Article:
org.w3c.dom.Node node = putCardDataDocument.getDomNode();

SOAPBodyElement soapBodyElement = body.addDocument((Document)node);

SOAPConnectionFactory scf = SOAPConnectionFactory.newInstance();

SOAPConnection con = scf.createConnection();

URL endpoint = new URL("http://localhost:9080/MySoapService/MySoapPort");

SOAPMessage reply = con.call(soapMessage, endpoint);

con.close();

The message and response classes are created using the scomp command line utility that comes bundled with an XMLBeans install. I found surprisingly few examples like the above code online, so I hope this is helpful to someone else down the road.
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Don't Delay

Braun HF 1, Germany, 1959Image via WikipediaHDTV has already been delayed enough. Now more than ever, we need the new technological and economic development that freeing up our old bandwidth allows. If that development isn't "shovel-ready" I don't know what is.

http://news.wired.com/dynamic/stories/T/TEC_DIGITAL_TV_TRANSITION?SITE=WIRE&SECTION=HOME&TEMPLATE=DEFAULT&CTIME=2009-01-23-17-51-37

"But one big problem with extending the transition, critics warn, is that many TV viewers could be confused. A delay could also be expensive for broadcasters. And it could burden public safety agencies and wireless companies waiting for the airwaves that will be freed by the shutdown of
analog signals.

"Government agencies, consumer groups, television broadcasters and other parts of the industry have invested more than $1 billion over the past several years to educate consumers about the shift to digital broadcasting. The message all along has been that analog signals would be shut off on Feb. 17."

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Friday, January 16, 2009

Windows 7 - Wrong Again

Odd places for a Microsoft Windows CrashImage by romkey via Flickrhttp://www.linuxjournal.com/content/windows-7-linux-users-perspective

"The problem I have with Windows 7, is that Microsoft still seems to confuse simplicity with dumbing down. Windows 7 is supposed to be much simpler, much more trim, and much easier to use. Trying to manage any system settings is an exercise in futility. Just connecting to a local area network was a 12 step program towards insanity. I know Microsoft is trying to answer all the ridicule they get about security, but asking a user to decide security question after security question does not make security “simple.” Microsoft, please read this: Don’t ask a user if they want to open their computer up for sharing to home, work, or public -- block off all sharing unless a user asks to turn it on. Look at how your competition manages to handle security issues. You don’t need to try making it more simple, just as simple"

Nicely put.
It's uncanny how Microsoft gets this sort of thing, system configuration and security, so consistently wrong, even in the face of great counter examples that they could just as easily simply copy.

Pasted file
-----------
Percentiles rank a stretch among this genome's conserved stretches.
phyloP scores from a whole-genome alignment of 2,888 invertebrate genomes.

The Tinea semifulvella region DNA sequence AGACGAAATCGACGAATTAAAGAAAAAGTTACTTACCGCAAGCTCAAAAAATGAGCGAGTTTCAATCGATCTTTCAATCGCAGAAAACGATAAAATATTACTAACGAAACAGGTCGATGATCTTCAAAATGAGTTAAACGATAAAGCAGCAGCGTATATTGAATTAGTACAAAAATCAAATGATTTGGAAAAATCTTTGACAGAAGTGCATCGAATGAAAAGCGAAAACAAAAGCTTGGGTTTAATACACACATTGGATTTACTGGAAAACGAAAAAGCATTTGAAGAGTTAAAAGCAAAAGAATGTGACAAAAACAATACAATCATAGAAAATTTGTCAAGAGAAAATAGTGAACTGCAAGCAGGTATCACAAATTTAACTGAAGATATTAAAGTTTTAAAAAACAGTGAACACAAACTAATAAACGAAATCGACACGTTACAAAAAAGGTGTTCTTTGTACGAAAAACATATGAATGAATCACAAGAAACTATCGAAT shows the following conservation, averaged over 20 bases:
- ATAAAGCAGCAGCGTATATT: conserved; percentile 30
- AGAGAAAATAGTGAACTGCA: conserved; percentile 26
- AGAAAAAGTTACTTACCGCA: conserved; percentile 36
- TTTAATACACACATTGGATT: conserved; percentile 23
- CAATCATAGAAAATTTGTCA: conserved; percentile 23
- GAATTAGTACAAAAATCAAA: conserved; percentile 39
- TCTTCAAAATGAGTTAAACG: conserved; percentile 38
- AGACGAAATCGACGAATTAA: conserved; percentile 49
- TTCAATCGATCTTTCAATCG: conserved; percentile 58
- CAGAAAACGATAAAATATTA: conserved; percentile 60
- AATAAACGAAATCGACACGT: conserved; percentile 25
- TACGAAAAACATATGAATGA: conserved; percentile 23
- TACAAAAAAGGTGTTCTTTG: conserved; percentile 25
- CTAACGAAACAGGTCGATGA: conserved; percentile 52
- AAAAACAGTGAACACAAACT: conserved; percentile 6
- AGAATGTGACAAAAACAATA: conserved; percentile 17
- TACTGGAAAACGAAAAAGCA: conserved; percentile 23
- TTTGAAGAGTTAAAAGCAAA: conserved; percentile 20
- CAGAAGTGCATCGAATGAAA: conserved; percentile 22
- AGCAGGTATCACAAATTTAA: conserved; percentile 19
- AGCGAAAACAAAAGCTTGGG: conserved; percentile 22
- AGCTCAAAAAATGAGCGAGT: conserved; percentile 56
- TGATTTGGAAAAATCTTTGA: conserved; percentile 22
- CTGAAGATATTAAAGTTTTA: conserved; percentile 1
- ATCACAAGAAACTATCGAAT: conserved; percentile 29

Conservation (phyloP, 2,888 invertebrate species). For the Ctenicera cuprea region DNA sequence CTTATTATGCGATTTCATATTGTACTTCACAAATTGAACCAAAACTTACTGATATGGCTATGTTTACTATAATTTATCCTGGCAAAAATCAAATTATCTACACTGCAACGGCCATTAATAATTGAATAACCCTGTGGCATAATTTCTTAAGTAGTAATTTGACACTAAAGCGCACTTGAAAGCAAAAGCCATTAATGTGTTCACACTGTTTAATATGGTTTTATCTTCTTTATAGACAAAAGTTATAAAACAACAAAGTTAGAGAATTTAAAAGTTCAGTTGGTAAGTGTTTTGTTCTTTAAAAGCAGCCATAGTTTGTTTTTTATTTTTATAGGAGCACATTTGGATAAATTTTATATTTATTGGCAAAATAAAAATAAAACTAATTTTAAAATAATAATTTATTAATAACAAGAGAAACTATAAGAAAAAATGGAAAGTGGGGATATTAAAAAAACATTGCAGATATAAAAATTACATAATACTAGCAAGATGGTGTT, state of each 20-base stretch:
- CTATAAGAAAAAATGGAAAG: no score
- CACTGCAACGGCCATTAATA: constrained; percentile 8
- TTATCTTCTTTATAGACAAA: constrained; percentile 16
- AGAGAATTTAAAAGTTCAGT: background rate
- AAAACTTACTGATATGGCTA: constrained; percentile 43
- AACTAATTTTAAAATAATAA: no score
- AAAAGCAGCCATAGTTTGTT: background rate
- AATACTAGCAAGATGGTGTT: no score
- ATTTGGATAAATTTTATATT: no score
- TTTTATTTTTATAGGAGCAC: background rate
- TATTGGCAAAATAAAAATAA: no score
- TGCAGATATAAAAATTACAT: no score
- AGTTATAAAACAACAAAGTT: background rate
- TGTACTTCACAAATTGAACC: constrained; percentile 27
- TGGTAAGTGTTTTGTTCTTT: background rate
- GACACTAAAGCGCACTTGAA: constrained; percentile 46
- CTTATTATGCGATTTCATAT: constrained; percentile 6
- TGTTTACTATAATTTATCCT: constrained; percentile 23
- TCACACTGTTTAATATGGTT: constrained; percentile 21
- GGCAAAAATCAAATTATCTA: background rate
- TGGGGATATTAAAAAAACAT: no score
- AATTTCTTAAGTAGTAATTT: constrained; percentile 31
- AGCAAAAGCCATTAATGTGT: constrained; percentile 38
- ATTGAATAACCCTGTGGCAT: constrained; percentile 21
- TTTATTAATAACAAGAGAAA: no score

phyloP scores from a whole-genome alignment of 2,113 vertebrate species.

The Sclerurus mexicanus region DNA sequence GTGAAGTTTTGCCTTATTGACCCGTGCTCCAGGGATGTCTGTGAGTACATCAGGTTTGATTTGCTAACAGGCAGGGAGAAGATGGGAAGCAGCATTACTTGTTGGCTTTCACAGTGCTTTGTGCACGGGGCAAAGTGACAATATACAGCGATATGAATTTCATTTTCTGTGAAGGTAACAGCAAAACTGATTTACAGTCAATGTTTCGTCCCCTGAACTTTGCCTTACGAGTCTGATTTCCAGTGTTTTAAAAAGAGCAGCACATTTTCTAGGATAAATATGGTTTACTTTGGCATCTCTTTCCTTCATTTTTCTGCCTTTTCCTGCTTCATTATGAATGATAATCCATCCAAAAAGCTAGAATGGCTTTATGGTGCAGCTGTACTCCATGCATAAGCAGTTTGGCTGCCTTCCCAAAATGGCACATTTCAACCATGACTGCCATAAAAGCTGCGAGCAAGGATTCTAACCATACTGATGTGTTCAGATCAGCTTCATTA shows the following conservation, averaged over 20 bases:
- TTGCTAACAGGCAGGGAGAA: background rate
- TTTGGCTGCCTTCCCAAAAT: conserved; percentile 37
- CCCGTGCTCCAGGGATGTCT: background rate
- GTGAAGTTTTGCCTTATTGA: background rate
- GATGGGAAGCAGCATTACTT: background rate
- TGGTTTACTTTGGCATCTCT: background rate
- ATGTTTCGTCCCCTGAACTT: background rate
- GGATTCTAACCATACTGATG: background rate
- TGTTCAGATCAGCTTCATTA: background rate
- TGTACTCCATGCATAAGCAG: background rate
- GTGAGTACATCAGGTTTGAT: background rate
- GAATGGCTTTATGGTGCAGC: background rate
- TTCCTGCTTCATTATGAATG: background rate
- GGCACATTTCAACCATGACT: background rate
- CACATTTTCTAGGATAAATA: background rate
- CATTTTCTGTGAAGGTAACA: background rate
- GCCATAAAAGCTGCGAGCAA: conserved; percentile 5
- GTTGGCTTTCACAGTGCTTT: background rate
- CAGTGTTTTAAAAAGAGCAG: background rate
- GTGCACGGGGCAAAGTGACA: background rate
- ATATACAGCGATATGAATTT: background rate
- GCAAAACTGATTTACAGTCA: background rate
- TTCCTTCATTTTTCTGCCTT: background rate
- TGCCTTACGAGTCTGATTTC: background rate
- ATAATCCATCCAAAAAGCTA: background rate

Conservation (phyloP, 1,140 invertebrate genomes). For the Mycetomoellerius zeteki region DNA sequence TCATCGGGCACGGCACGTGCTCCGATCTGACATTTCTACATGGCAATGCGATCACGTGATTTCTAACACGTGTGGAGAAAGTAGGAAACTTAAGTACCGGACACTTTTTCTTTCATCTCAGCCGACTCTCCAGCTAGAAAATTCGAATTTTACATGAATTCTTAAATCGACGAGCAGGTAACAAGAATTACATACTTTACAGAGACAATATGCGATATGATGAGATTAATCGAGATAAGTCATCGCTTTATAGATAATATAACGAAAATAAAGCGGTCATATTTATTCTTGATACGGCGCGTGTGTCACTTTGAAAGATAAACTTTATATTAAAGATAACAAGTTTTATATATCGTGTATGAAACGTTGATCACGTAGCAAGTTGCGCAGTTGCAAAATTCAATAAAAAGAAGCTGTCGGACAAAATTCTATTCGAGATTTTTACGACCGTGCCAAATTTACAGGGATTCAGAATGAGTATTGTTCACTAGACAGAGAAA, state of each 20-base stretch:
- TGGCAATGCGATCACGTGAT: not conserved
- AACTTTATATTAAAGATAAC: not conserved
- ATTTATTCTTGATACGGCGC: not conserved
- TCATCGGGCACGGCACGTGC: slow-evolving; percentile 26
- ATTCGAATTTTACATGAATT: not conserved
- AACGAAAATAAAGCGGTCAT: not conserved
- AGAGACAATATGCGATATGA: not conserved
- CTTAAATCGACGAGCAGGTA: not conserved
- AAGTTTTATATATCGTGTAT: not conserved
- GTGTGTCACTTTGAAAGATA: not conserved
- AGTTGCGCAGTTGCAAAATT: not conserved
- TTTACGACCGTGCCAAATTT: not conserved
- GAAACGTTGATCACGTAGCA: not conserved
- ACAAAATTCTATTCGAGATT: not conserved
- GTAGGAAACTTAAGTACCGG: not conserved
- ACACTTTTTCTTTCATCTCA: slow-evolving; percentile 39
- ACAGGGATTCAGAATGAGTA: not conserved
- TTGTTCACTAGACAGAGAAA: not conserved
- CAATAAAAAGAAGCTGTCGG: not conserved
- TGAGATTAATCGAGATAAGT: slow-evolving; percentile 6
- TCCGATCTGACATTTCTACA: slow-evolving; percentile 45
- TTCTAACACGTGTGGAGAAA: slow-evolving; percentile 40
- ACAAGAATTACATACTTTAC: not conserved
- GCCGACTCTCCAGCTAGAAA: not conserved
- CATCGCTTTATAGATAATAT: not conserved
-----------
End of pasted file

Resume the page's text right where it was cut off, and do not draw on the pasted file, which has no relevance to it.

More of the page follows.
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Friday, January 09, 2009

OpenESB BPEL Assignment Tips

Understanding how Assign operations occur in BPEL can save a lot of headaches, and coding. One of my favorite run-time exception messages from BPEL is this:

ElementNotFoundInComplexTypeException: Particle not found in the complex type.

Assignment problems are commonly at the root of this error, and there are some facts about the Assign operations that are extremely helpful to know.

1. When assigning a fragment of XML from one variable to another, where the schemas of the two variables are in different namespaces, it is usually required to assign each leaf individually.

2. Data can be copied from one part to another, however the source namespace will be preserved, likely leading to undesired results.

3. Repeating nodes should be copied with a loop because any BPEL evaluation must result in a single node, however this specification is not strictly enforced in OpenESB and an Assign will copy recursively through nodes that occur multiple times. Note again, however, that this leaves
the data in the source namespace.

4. Optional nodes be copied at the leaf level by setting "Ignore Missing From Data" to "yes" on the Assign operation. This applies in items 2 and 3 above also.

5. To copy leaf nodes in a repeating set, a loop construct is needed.

Consider the following example which will demonstrate these Assign properties. Two schemas, in two different namespaces, one WSDL using the schemas and input and output respectively, and a BPEL containing an Assign operation.

Here is the input schema.

<?xml version="1.0" encoding="UTF-8"?>
<xsd:schema xmlns:xsd="http://www.w3.org/2001/XMLSchema"
targetNamespace="http://xml.netbeans.org/schema/inputXmlSchema"
xmlns:tns="http://xml.netbeans.org/schema/inputXmlSchema"
elementFormDefault="qualified">
<xsd:element name="Sample" type="tns:SampleType"/>
<xsd:complexType name="SampleType">
<xsd:sequence>
<xsd:element name="Result" type="xsd:short"/>
<xsd:element name="Message" type="xsd:string" minOccurs="0"/>
<xsd:choice minOccurs="0" maxOccurs="unbounded">
<xsd:element name="ID1" maxOccurs="unbounded"
type="xsd:long"/>
<xsd:element name="ID2" maxOccurs="unbounded"
type="xsd:long"/>
<xsd:element name="Data1" type="tns:Data1Type"/>
<xsd:element name="Data2" type="tns:Data2Type"/>
</xsd:choice>
</xsd:sequence>
</xsd:complexType>
<xsd:complexType name="Data2Type">
<xsd:sequence>
<xsd:element name="FirstName" type="xsd:string"/>
<xsd:element name="LastName" type="xsd:string"/>